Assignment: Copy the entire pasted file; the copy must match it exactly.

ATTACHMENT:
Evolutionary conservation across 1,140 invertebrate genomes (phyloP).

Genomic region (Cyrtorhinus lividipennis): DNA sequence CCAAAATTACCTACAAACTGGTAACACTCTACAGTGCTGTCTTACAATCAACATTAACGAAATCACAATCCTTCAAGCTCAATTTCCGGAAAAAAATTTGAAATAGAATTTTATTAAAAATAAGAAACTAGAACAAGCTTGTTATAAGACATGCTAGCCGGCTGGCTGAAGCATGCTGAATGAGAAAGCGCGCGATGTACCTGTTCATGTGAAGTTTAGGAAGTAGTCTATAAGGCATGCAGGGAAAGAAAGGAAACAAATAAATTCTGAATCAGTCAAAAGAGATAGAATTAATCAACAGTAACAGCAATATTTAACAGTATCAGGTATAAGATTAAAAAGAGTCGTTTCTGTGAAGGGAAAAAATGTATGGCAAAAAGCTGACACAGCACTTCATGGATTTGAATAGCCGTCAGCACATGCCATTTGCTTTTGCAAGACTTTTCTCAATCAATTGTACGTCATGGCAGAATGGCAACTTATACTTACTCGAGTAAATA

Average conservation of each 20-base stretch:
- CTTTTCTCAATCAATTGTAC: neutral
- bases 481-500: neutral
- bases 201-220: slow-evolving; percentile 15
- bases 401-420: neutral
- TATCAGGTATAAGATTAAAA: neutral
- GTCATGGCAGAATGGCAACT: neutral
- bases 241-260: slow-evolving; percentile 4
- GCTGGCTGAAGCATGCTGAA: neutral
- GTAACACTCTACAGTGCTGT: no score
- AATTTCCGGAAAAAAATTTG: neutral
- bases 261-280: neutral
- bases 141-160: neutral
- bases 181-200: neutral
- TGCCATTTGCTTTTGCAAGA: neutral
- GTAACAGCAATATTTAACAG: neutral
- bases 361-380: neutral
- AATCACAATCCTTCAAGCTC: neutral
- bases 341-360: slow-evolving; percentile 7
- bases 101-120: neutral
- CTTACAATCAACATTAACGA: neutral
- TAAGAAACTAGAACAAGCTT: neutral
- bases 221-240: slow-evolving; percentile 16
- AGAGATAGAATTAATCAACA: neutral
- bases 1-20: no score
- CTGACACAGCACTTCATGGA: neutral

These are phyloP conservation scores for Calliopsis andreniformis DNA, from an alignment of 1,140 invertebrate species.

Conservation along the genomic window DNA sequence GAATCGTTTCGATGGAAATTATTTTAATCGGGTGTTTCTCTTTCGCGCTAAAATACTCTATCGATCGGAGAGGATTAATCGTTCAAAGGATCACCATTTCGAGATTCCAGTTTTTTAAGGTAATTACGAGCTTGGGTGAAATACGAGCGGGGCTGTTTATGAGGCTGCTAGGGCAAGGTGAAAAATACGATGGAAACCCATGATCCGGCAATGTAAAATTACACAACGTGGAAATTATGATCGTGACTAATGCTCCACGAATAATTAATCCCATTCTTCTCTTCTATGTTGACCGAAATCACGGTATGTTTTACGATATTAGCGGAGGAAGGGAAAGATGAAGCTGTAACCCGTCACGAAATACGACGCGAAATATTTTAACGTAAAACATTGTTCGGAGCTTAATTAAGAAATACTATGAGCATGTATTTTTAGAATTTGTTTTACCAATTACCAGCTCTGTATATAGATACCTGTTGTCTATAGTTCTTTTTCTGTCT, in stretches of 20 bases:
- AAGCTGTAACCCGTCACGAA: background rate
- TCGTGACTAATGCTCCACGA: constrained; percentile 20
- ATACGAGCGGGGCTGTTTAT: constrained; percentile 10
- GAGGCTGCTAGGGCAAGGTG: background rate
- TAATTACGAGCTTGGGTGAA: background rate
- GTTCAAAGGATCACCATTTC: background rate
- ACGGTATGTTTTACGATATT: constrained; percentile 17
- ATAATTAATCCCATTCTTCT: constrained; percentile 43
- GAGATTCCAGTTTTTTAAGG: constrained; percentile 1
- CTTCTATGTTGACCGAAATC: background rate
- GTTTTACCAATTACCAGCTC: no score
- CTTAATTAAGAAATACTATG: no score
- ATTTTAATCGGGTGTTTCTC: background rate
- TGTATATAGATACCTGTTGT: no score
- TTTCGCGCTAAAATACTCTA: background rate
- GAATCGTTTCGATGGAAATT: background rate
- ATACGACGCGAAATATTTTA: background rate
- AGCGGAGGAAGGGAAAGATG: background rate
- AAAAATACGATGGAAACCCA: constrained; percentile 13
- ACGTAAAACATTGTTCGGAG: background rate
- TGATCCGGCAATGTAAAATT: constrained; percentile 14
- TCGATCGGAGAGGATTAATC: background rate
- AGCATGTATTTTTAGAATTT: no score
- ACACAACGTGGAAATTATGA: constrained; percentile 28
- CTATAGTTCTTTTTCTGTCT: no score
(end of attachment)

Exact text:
Evolutionary conservation across 1,140 invertebrate genomes (phyloP).

Genomic region (Cyrtorhinus lividipennis): DNA sequence CCAAAATTACCTACAAACTGGTAACACTCTACAGTGCTGTCTTACAATCAACATTAACGAAATCACAATCCTTCAAGCTCAATTTCCGGAAAAAAATTTGAAATAGAATTTTATTAAAAATAAGAAACTAGAACAAGCTTGTTATAAGACATGCTAGCCGGCTGGCTGAAGCATGCTGAATGAGAAAGCGCGCGATGTACCTGTTCATGTGAAGTTTAGGAAGTAGTCTATAAGGCATGCAGGGAAAGAAAGGAAACAAATAAATTCTGAATCAGTCAAAAGAGATAGAATTAATCAACAGTAACAGCAATATTTAACAGTATCAGGTATAAGATTAAAAAGAGTCGTTTCTGTGAAGGGAAAAAATGTATGGCAAAAAGCTGACACAGCACTTCATGGATTTGAATAGCCGTCAGCACATGCCATTTGCTTTTGCAAGACTTTTCTCAATCAATTGTACGTCATGGCAGAATGGCAACTTATACTTACTCGAGTAAATA

Average conservation of each 20-base stretch:
- CTTTTCTCAATCAATTGTAC: neutral
- bases 481-500: neutral
- bases 201-220: slow-evolving; percentile 15
- bases 401-420: neutral
- TATCAGGTATAAGATTAAAA: neutral
- GTCATGGCAGAATGGCAACT: neutral
- bases 241-260: slow-evolving; percentile 4
- GCTGGCTGAAGCATGCTGAA: neutral
- GTAACACTCTACAGTGCTGT: no score
- AATTTCCGGAAAAAAATTTG: neutral
- bases 261-280: neutral
- bases 141-160: neutral
- bases 181-200: neutral
- TGCCATTTGCTTTTGCAAGA: neutral
- GTAACAGCAATATTTAACAG: neutral
- bases 361-380: neutral
- AATCACAATCCTTCAAGCTC: neutral
- bases 341-360: slow-evolving; percentile 7
- bases 101-120: neutral
- CTTACAATCAACATTAACGA: neutral
- TAAGAAACTAGAACAAGCTT: neutral
- bases 221-240: slow-evolving; percentile 16
- AGAGATAGAATTAATCAACA: neutral
- bases 1-20: no score
- CTGACACAGCACTTCATGGA: neutral

These are phyloP conservation scores for Calliopsis andreniformis DNA, from an alignment of 1,140 invertebrate species.

Conservation along the genomic window DNA sequence GAATCGTTTCGATGGAAATTATTTTAATCGGGTGTTTCTCTTTCGCGCTAAAATACTCTATCGATCGGAGAGGATTAATCGTTCAAAGGATCACCATTTCGAGATTCCAGTTTTTTAAGGTAATTACGAGCTTGGGTGAAATACGAGCGGGGCTGTTTATGAGGCTGCTAGGGCAAGGTGAAAAATACGATGGAAACCCATGATCCGGCAATGTAAAATTACACAACGTGGAAATTATGATCGTGACTAATGCTCCACGAATAATTAATCCCATTCTTCTCTTCTATGTTGACCGAAATCACGGTATGTTTTACGATATTAGCGGAGGAAGGGAAAGATGAAGCTGTAACCCGTCACGAAATACGACGCGAAATATTTTAACGTAAAACATTGTTCGGAGCTTAATTAAGAAATACTATGAGCATGTATTTTTAGAATTTGTTTTACCAATTACCAGCTCTGTATATAGATACCTGTTGTCTATAGTTCTTTTTCTGTCT, in stretches of 20 bases:
- AAGCTGTAACCCGTCACGAA: background rate
- TCGTGACTAATGCTCCACGA: constrained; percentile 20
- ATACGAGCGGGGCTGTTTAT: constrained; percentile 10
- GAGGCTGCTAGGGCAAGGTG: background rate
- TAATTACGAGCTTGGGTGAA: background rate
- GTTCAAAGGATCACCATTTC: background rate
- ACGGTATGTTTTACGATATT: constrained; percentile 17
- ATAATTAATCCCATTCTTCT: constrained; percentile 43
- GAGATTCCAGTTTTTTAAGG: constrained; percentile 1
- CTTCTATGTTGACCGAAATC: background rate
- GTTTTACCAATTACCAGCTC: no score
- CTTAATTAAGAAATACTATG: no score
- ATTTTAATCGGGTGTTTCTC: background rate
- TGTATATAGATACCTGTTGT: no score
- TTTCGCGCTAAAATACTCTA: background rate
- GAATCGTTTCGATGGAAATT: background rate
- ATACGACGCGAAATATTTTA: background rate
- AGCGGAGGAAGGGAAAGATG: background rate
- AAAAATACGATGGAAACCCA: constrained; percentile 13
- ACGTAAAACATTGTTCGGAG: background rate
- TGATCCGGCAATGTAAAATT: constrained; percentile 14
- TCGATCGGAGAGGATTAATC: background rate
- AGCATGTATTTTTAGAATTT: no score
- ACACAACGTGGAAATTATGA: constrained; percentile 28
- CTATAGTTCTTTTTCTGTCT: no score